In contrast, the first control signal C is at the high logic level H so that the second NAND-gates 67, 70, 73 and 76 of all groups of NAND-gates are free for passing on the signals from the outputs 88 to 91 of the first decoder stage 86. The information signal for the initial state, which is stored in the first state storage element 99, may thus influence the states of the controllable switches 51 to 54 via the first decoder stage 86 and the gating circuits 66 to 77.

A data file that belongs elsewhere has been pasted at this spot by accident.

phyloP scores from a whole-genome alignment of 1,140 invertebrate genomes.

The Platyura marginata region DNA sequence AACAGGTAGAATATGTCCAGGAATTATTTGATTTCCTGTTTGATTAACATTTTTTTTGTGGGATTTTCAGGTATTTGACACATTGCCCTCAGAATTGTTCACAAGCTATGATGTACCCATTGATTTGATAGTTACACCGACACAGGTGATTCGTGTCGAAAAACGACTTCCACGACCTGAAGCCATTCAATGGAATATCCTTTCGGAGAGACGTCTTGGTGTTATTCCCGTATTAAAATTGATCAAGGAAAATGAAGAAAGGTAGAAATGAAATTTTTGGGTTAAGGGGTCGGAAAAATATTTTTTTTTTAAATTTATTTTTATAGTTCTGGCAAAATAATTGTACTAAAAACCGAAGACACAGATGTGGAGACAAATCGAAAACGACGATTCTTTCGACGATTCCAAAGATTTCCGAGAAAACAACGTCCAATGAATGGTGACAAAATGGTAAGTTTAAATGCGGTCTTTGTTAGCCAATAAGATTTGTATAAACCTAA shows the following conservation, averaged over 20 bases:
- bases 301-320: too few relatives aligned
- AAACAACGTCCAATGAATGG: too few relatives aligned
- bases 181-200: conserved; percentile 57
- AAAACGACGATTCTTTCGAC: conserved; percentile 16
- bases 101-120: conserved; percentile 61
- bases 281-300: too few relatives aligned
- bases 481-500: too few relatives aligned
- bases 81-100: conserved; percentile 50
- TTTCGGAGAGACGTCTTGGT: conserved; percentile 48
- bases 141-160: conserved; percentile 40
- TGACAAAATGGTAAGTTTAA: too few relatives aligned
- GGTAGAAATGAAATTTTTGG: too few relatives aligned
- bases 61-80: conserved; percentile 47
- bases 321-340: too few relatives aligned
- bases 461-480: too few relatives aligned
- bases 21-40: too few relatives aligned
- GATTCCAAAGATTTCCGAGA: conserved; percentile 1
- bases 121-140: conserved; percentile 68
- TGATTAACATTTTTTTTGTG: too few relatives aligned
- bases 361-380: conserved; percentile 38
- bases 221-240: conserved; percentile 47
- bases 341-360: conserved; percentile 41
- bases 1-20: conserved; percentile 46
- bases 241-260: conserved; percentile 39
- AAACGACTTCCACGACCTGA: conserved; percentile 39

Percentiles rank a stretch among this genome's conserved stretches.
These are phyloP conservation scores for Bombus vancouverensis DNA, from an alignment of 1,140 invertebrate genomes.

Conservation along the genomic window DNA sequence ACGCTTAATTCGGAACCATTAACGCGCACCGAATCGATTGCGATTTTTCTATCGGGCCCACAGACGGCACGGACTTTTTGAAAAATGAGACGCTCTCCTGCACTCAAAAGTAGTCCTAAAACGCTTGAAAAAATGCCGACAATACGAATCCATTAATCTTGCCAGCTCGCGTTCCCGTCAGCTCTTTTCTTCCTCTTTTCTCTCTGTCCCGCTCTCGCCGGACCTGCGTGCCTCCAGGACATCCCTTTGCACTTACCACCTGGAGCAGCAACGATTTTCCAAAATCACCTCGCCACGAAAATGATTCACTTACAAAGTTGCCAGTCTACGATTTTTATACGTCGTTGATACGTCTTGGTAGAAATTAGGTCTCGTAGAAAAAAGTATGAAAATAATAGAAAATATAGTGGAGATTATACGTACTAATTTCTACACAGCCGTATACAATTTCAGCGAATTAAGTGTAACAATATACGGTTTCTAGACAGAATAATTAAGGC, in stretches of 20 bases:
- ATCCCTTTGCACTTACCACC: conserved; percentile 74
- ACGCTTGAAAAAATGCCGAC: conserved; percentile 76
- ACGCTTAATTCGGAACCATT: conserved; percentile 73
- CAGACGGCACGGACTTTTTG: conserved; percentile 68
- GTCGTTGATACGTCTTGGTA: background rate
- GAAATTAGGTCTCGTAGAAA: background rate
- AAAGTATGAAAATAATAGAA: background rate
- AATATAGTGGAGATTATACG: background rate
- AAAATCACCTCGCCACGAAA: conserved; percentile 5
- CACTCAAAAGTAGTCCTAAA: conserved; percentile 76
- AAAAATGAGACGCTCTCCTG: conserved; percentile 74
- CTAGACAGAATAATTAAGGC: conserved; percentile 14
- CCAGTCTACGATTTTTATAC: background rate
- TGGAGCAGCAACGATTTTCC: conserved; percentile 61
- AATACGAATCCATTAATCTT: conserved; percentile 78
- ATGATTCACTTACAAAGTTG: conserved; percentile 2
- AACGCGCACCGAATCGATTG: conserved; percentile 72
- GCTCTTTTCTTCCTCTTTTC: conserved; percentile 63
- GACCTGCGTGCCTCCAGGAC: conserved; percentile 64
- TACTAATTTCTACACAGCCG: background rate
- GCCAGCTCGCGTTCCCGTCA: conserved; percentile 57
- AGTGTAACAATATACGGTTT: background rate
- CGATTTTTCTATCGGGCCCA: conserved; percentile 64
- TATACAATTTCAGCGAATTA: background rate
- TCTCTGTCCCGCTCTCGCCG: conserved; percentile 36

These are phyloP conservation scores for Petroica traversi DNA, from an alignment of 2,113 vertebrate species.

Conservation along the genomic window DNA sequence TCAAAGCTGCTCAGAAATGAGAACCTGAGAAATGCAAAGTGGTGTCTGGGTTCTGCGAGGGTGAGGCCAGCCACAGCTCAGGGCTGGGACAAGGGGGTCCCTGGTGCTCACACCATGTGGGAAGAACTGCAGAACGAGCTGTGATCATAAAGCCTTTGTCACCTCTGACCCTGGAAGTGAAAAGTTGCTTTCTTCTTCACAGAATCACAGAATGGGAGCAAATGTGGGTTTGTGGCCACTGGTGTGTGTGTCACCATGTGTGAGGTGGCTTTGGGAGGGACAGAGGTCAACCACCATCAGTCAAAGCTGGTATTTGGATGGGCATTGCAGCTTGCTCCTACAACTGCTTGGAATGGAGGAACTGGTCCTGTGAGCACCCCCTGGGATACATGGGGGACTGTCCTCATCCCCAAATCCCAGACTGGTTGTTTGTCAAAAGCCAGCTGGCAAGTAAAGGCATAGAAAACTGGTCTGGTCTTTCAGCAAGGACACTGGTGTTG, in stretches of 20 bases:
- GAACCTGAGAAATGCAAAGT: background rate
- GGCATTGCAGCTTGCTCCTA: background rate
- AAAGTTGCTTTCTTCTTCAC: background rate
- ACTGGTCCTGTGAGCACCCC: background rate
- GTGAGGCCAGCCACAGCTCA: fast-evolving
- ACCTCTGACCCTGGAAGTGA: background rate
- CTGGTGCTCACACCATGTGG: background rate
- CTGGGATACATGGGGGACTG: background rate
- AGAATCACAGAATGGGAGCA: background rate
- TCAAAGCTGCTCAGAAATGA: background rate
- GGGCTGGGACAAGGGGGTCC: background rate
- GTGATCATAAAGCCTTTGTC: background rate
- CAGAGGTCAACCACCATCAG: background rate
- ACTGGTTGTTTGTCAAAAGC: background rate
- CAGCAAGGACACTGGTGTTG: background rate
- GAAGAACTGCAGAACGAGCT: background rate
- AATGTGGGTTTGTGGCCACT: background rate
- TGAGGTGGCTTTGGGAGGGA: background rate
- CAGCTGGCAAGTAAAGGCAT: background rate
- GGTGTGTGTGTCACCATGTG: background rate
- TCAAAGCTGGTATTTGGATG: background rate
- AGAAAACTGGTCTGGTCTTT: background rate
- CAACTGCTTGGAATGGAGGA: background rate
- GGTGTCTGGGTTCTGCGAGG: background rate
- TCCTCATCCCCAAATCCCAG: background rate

The case is assumed where a data word representing a binary-coded value of 1 is stored in the first state storage element 99. This means that the second output 89 of the first decoder stage 86 is at a high logic level H whereas, the first, third and fourth outputs 88, 90, 91 of the first decoder stage 86 have a low logic level L. The first terminal 80 of the second group of NAND-gates thus receives a high logic level H. As a result thereof, the output of the second NAND-gate 70 of the second group of NAND-gates assumes a low logic level L. Consequently, the output of the first NAND-gate of this second group of NAND-gates is brought to a high logic level H so that the second controllable switch 52 is rendered conducting, as is indicated in FIG. 5. Since the second and third NAND-gates 67, 68, 73, 74, 76, 77 have correspondingly high logic levels H at their outputs in this operational state, because at least one of their inputs has a low logic level L, the outputs of the first NAND-gates 66, 72, 75 of the first, third and fourth group of NAND-gates are at a low logic level L. The output signal at the output I is thus tapped from the first tap 55 of the resistive voltage divider 58 to 61.